Need to get the line count of a text file or document? Counting lines of any file is easy at the command line, and the command for line counting is the same in all modern Unix based operating systems, meaning this line counting trick will work the same on Mac OS and Mac OS X, Linux, BSD, and even Windows with Bash shell.
For our purposes here we will use the most direct line counting tool available at the command line, wc. The wc utility is able to display line count, as well as reveal word count and character count. Our focus here is of course on the former, so we’ll be showing how to use wc for counting lines of any text file provided as input.
wc defines a line as “a string of characters delimited by a newline character”, meaning only unique new lines will be counted as a line. So if there are no newline characters in a file, and the file is just one enormous sentence or single command string, it would be reported as one line.
How to Count Lines of Files from the Terminal with wc
- Open a Terminal window if you have not done so already (in Mac OS the Terminal application is found in /Applications/Utilities/)
- At the command prompt enter the following command syntax, replacing “filename” with the file you want to count lines for
- Hit Return, you will see the line count of the file printed before the file name
wc -l filename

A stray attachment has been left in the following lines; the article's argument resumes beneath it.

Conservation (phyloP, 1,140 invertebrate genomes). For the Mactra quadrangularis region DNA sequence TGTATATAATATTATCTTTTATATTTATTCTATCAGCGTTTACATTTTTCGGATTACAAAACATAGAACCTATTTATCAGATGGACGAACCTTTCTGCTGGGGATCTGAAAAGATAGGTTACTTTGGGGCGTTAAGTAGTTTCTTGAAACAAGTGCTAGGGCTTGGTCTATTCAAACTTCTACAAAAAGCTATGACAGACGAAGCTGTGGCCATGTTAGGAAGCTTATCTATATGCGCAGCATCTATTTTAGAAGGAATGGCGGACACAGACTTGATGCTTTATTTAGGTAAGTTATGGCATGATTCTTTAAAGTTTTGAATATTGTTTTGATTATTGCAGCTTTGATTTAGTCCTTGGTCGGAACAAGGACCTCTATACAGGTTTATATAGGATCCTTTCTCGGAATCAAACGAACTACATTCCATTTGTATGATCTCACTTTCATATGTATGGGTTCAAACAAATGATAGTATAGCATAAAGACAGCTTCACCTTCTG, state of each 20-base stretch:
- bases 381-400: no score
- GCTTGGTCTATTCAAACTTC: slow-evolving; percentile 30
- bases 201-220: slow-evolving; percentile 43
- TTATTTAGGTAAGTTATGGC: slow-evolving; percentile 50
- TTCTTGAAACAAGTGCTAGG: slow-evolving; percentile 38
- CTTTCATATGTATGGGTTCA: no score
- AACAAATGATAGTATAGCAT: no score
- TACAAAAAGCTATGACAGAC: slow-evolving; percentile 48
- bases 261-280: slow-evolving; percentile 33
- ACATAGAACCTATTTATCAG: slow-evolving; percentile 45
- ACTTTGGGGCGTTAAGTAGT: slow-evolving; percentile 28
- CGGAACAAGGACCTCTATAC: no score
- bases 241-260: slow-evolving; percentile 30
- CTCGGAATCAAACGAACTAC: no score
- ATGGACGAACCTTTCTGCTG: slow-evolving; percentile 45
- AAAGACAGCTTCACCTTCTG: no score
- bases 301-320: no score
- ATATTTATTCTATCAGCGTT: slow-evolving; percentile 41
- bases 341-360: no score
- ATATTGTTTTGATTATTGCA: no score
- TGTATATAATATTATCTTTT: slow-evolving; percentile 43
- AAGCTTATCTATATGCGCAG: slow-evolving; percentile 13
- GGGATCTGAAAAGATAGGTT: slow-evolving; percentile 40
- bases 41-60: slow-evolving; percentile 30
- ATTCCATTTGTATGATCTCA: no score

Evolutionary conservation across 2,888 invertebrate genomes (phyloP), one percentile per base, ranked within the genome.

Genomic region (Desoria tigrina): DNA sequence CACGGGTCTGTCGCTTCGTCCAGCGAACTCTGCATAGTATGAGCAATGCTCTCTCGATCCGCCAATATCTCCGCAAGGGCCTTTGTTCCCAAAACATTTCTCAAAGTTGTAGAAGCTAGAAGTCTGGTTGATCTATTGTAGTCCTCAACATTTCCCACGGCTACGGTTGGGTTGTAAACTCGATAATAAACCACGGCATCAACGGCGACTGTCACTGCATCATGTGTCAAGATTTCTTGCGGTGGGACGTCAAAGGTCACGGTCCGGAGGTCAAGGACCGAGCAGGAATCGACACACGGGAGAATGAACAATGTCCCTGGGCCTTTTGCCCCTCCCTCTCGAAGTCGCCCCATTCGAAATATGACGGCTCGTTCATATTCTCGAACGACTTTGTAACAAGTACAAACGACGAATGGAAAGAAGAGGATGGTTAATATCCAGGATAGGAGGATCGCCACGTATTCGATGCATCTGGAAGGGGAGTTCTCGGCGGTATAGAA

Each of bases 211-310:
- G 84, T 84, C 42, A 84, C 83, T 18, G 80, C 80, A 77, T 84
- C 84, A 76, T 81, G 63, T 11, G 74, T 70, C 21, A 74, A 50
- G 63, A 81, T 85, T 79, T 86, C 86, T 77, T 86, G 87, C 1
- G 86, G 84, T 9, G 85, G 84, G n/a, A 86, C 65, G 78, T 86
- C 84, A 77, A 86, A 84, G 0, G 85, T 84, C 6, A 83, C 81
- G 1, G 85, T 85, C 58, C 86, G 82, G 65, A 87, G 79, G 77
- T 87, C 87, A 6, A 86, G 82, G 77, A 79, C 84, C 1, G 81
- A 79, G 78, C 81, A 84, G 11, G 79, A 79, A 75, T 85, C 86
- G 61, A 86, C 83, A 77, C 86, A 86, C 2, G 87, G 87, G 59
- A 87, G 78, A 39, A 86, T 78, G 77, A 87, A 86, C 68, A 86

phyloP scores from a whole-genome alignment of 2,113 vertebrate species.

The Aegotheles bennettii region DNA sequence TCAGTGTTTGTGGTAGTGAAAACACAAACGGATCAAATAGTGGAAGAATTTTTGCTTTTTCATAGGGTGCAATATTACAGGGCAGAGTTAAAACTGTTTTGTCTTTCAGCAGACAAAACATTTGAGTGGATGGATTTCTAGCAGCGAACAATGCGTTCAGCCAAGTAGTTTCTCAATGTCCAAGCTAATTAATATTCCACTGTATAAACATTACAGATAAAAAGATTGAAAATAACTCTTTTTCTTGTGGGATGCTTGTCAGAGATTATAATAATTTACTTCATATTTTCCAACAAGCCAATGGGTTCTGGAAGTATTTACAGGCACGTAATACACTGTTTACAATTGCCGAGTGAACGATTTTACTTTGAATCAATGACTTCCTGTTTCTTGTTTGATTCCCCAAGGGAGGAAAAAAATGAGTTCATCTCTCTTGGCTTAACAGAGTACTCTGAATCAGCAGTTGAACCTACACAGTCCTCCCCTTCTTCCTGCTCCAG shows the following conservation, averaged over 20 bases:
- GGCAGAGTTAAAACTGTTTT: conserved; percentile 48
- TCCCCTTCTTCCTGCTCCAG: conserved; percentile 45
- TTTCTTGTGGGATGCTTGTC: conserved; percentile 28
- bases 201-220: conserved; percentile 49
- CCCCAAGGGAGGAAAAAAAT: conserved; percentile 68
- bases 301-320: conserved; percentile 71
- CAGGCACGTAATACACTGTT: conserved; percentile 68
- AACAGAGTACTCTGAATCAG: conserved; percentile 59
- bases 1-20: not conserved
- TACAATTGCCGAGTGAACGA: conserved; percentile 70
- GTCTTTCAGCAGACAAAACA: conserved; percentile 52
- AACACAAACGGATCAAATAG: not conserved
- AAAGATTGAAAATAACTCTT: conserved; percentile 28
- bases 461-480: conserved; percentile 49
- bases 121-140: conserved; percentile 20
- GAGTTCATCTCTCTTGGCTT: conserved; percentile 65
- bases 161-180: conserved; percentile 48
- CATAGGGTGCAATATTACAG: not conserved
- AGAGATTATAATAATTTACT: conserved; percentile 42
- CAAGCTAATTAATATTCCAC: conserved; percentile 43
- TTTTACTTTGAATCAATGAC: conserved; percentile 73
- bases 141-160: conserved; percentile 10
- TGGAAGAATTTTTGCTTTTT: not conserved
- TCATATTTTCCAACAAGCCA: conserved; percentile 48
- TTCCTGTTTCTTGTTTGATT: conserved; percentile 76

As you likely guessed, the -l flag (lower case L) is for “line”.
For example, running the wc -l command on a file located on the desktop called “exampleFileToCountLines.txt ” would look like the following:
% wc -l ~/Desktop/exampleFileToCountLines.txt
As you can see in this example, the line count of the text file given is 1213, meaning the file is 1,213 lines long.
The wc command works the same on any modern Unix based operating system, including Mac OS, Linux, FreeBSD, Windows with Bash, and more.
Using wc to Count Lines, Words, and Character Counts of a File
You can also run the wc command without the -l flag, which will then reveal the line count, the word count, and the character count, in that order. Like:
9 32 214 /etc/hosts
Contrast that command output to the same command with wc -l flag only:
wc -l /etc/hosts
This is only counting the lines of a text file as input and it does not modify the file at all. If you do wish to modify the file you can manually add line numbers to a text file via command line.
How to count lines of piped output data with wc
You can also use wc to count lines of any data piped into it, for example from cat or ls:
cat /etc/hosts | wc -l
The output in that scenario will simply be the number of lines in the file, like “9”.
The wc command is pretty neat, you can read the manual page for wc to get even more ideas and tricks for usage.
This is obviously all geared for the command line, but there are other ways of getting line and character counts of files as well.
You can manually count them out for short files, third party Mac apps like BBEdit show line number by default, and if you get the little cousin to BBEdit known as TextWrangler then you can go about showing line numbers in TextWrangler too. You can also make a DIY Word and character counter tool for the Mac as a Service. And if you happen to already know the line number of a file you want to access, you can jump directly to a specific line number in TextEdit, though unfortunately TextEdit doesn’t show line numbers, which seems like an oversight.